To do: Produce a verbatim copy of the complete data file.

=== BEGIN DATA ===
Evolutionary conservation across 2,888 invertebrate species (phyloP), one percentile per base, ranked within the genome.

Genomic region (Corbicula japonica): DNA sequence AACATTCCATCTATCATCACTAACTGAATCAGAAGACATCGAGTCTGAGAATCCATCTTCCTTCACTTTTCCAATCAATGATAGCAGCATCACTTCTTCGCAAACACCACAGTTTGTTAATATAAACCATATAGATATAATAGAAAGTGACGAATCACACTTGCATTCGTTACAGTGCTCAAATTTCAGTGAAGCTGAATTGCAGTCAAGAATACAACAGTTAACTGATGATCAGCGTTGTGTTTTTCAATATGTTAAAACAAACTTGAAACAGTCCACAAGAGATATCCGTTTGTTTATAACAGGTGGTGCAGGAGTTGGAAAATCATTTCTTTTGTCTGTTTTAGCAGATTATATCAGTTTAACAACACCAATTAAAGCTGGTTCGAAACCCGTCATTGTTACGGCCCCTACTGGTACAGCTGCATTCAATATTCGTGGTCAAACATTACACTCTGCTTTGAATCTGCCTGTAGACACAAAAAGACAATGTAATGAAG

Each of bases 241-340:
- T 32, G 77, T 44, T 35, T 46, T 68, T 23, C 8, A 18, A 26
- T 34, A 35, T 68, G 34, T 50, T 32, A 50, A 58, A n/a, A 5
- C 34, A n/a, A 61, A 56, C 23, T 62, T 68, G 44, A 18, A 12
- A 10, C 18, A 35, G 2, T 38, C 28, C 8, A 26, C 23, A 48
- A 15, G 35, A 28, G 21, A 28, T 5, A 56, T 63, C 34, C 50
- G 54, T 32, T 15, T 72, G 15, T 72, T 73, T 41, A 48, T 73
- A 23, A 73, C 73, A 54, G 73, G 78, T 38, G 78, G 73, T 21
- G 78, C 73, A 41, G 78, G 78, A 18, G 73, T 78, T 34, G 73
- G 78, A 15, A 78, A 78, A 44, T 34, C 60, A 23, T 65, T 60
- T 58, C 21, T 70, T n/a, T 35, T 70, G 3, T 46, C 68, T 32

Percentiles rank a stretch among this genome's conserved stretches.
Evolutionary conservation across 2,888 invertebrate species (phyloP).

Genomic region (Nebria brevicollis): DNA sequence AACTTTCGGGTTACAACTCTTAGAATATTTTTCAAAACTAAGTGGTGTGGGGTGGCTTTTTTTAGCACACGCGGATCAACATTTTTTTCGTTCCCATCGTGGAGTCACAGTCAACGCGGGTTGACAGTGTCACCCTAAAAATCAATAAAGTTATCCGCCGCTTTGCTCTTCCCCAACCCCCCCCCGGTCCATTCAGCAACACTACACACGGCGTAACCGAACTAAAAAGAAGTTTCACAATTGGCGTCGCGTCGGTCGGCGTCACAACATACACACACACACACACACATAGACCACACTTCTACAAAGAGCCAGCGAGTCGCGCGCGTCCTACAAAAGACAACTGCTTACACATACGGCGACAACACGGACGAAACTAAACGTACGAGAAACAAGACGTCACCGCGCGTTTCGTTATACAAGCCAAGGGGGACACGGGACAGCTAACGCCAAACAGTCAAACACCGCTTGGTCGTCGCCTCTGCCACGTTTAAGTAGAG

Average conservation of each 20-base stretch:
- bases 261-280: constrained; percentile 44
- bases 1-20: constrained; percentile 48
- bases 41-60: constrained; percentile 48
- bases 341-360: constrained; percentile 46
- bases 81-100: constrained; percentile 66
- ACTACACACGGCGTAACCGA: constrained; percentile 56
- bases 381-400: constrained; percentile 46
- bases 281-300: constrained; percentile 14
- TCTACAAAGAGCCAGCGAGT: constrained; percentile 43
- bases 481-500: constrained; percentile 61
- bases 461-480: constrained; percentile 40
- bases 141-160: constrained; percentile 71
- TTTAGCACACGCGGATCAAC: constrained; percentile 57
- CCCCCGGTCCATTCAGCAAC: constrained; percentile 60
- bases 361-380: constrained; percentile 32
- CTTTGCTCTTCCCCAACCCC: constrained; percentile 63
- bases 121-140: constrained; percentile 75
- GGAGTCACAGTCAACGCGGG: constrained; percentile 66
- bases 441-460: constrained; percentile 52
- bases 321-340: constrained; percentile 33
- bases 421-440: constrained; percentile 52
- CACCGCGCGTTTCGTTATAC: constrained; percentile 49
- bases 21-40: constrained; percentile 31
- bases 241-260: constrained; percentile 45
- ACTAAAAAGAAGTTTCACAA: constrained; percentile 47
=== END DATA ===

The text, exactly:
Evolutionary conservation across 2,888 invertebrate species (phyloP), one percentile per base, ranked within the genome.

Genomic region (Corbicula japonica): DNA sequence AACATTCCATCTATCATCACTAACTGAATCAGAAGACATCGAGTCTGAGAATCCATCTTCCTTCACTTTTCCAATCAATGATAGCAGCATCACTTCTTCGCAAACACCACAGTTTGTTAATATAAACCATATAGATATAATAGAAAGTGACGAATCACACTTGCATTCGTTACAGTGCTCAAATTTCAGTGAAGCTGAATTGCAGTCAAGAATACAACAGTTAACTGATGATCAGCGTTGTGTTTTTCAATATGTTAAAACAAACTTGAAACAGTCCACAAGAGATATCCGTTTGTTTATAACAGGTGGTGCAGGAGTTGGAAAATCATTTCTTTTGTCTGTTTTAGCAGATTATATCAGTTTAACAACACCAATTAAAGCTGGTTCGAAACCCGTCATTGTTACGGCCCCTACTGGTACAGCTGCATTCAATATTCGTGGTCAAACATTACACTCTGCTTTGAATCTGCCTGTAGACACAAAAAGACAATGTAATGAAG

Each of bases 241-340:
- T 32, G 77, T 44, T 35, T 46, T 68, T 23, C 8, A 18, A 26
- T 34, A 35, T 68, G 34, T 50, T 32, A 50, A 58, A n/a, A 5
- C 34, A n/a, A 61, A 56, C 23, T 62, T 68, G 44, A 18, A 12
- A 10, C 18, A 35, G 2, T 38, C 28, C 8, A 26, C 23, A 48
- A 15, G 35, A 28, G 21, A 28, T 5, A 56, T 63, C 34, C 50
- G 54, T 32, T 15, T 72, G 15, T 72, T 73, T 41, A 48, T 73
- A 23, A 73, C 73, A 54, G 73, G 78, T 38, G 78, G 73, T 21
- G 78, C 73, A 41, G 78, G 78, A 18, G 73, T 78, T 34, G 73
- G 78, A 15, A 78, A 78, A 44, T 34, C 60, A 23, T 65, T 60
- T 58, C 21, T 70, T n/a, T 35, T 70, G 3, T 46, C 68, T 32

Percentiles rank a stretch among this genome's conserved stretches.
Evolutionary conservation across 2,888 invertebrate species (phyloP).

Genomic region (Nebria brevicollis): DNA sequence AACTTTCGGGTTACAACTCTTAGAATATTTTTCAAAACTAAGTGGTGTGGGGTGGCTTTTTTTAGCACACGCGGATCAACATTTTTTTCGTTCCCATCGTGGAGTCACAGTCAACGCGGGTTGACAGTGTCACCCTAAAAATCAATAAAGTTATCCGCCGCTTTGCTCTTCCCCAACCCCCCCCCGGTCCATTCAGCAACACTACACACGGCGTAACCGAACTAAAAAGAAGTTTCACAATTGGCGTCGCGTCGGTCGGCGTCACAACATACACACACACACACACACATAGACCACACTTCTACAAAGAGCCAGCGAGTCGCGCGCGTCCTACAAAAGACAACTGCTTACACATACGGCGACAACACGGACGAAACTAAACGTACGAGAAACAAGACGTCACCGCGCGTTTCGTTATACAAGCCAAGGGGGACACGGGACAGCTAACGCCAAACAGTCAAACACCGCTTGGTCGTCGCCTCTGCCACGTTTAAGTAGAG

Average conservation of each 20-base stretch:
- bases 261-280: constrained; percentile 44
- bases 1-20: constrained; percentile 48
- bases 41-60: constrained; percentile 48
- bases 341-360: constrained; percentile 46
- bases 81-100: constrained; percentile 66
- ACTACACACGGCGTAACCGA: constrained; percentile 56
- bases 381-400: constrained; percentile 46
- bases 281-300: constrained; percentile 14
- TCTACAAAGAGCCAGCGAGT: constrained; percentile 43
- bases 481-500: constrained; percentile 61
- bases 461-480: constrained; percentile 40
- bases 141-160: constrained; percentile 71
- TTTAGCACACGCGGATCAAC: constrained; percentile 57
- CCCCCGGTCCATTCAGCAAC: constrained; percentile 60
- bases 361-380: constrained; percentile 32
- CTTTGCTCTTCCCCAACCCC: constrained; percentile 63
- bases 121-140: constrained; percentile 75
- GGAGTCACAGTCAACGCGGG: constrained; percentile 66
- bases 441-460: constrained; percentile 52
- bases 321-340: constrained; percentile 33
- bases 421-440: constrained; percentile 52
- CACCGCGCGTTTCGTTATAC: constrained; percentile 49
- bases 21-40: constrained; percentile 31
- bases 241-260: constrained; percentile 45
- ACTAAAAAGAAGTTTCACAA: constrained; percentile 47